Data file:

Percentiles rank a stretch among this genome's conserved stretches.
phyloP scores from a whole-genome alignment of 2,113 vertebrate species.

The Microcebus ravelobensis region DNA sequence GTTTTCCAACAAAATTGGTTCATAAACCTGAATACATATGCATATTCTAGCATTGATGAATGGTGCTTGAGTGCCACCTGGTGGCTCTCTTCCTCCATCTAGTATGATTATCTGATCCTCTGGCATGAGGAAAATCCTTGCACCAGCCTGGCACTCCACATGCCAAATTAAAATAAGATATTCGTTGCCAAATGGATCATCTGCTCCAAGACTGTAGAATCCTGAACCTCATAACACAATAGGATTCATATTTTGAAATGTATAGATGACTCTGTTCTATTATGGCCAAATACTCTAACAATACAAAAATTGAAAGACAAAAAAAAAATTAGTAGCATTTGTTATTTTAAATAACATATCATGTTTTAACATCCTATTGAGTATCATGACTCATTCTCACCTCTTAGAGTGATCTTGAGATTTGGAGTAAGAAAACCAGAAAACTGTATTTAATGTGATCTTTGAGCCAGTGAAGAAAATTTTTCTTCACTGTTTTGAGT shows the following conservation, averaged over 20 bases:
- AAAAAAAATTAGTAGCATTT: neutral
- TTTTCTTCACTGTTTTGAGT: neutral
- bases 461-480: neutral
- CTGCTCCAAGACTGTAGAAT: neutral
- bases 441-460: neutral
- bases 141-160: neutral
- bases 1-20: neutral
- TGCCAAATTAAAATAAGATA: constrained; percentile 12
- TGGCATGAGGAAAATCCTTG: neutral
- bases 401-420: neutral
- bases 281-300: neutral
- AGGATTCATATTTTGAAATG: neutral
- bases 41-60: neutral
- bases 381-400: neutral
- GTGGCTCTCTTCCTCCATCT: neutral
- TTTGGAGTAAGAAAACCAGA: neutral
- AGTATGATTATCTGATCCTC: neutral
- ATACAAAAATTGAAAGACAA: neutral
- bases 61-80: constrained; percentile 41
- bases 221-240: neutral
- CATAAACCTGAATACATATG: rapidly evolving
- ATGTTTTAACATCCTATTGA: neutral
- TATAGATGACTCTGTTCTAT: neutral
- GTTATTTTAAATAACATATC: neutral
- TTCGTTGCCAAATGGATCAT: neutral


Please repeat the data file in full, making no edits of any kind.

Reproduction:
Percentiles rank a stretch among this genome's conserved stretches.
phyloP scores from a whole-genome alignment of 2,113 vertebrate species.

The Microcebus ravelobensis region DNA sequence GTTTTCCAACAAAATTGGTTCATAAACCTGAATACATATGCATATTCTAGCATTGATGAATGGTGCTTGAGTGCCACCTGGTGGCTCTCTTCCTCCATCTAGTATGATTATCTGATCCTCTGGCATGAGGAAAATCCTTGCACCAGCCTGGCACTCCACATGCCAAATTAAAATAAGATATTCGTTGCCAAATGGATCATCTGCTCCAAGACTGTAGAATCCTGAACCTCATAACACAATAGGATTCATATTTTGAAATGTATAGATGACTCTGTTCTATTATGGCCAAATACTCTAACAATACAAAAATTGAAAGACAAAAAAAAAATTAGTAGCATTTGTTATTTTAAATAACATATCATGTTTTAACATCCTATTGAGTATCATGACTCATTCTCACCTCTTAGAGTGATCTTGAGATTTGGAGTAAGAAAACCAGAAAACTGTATTTAATGTGATCTTTGAGCCAGTGAAGAAAATTTTTCTTCACTGTTTTGAGT shows the following conservation, averaged over 20 bases:
- AAAAAAAATTAGTAGCATTT: neutral
- TTTTCTTCACTGTTTTGAGT: neutral
- bases 461-480: neutral
- CTGCTCCAAGACTGTAGAAT: neutral
- bases 441-460: neutral
- bases 141-160: neutral
- bases 1-20: neutral
- TGCCAAATTAAAATAAGATA: constrained; percentile 12
- TGGCATGAGGAAAATCCTTG: neutral
- bases 401-420: neutral
- bases 281-300: neutral
- AGGATTCATATTTTGAAATG: neutral
- bases 41-60: neutral
- bases 381-400: neutral
- GTGGCTCTCTTCCTCCATCT: neutral
- TTTGGAGTAAGAAAACCAGA: neutral
- AGTATGATTATCTGATCCTC: neutral
- ATACAAAAATTGAAAGACAA: neutral
- bases 61-80: constrained; percentile 41
- bases 221-240: neutral
- CATAAACCTGAATACATATG: rapidly evolving
- ATGTTTTAACATCCTATTGA: neutral
- TATAGATGACTCTGTTCTAT: neutral
- GTTATTTTAAATAACATATC: neutral
- TTCGTTGCCAAATGGATCAT: neutral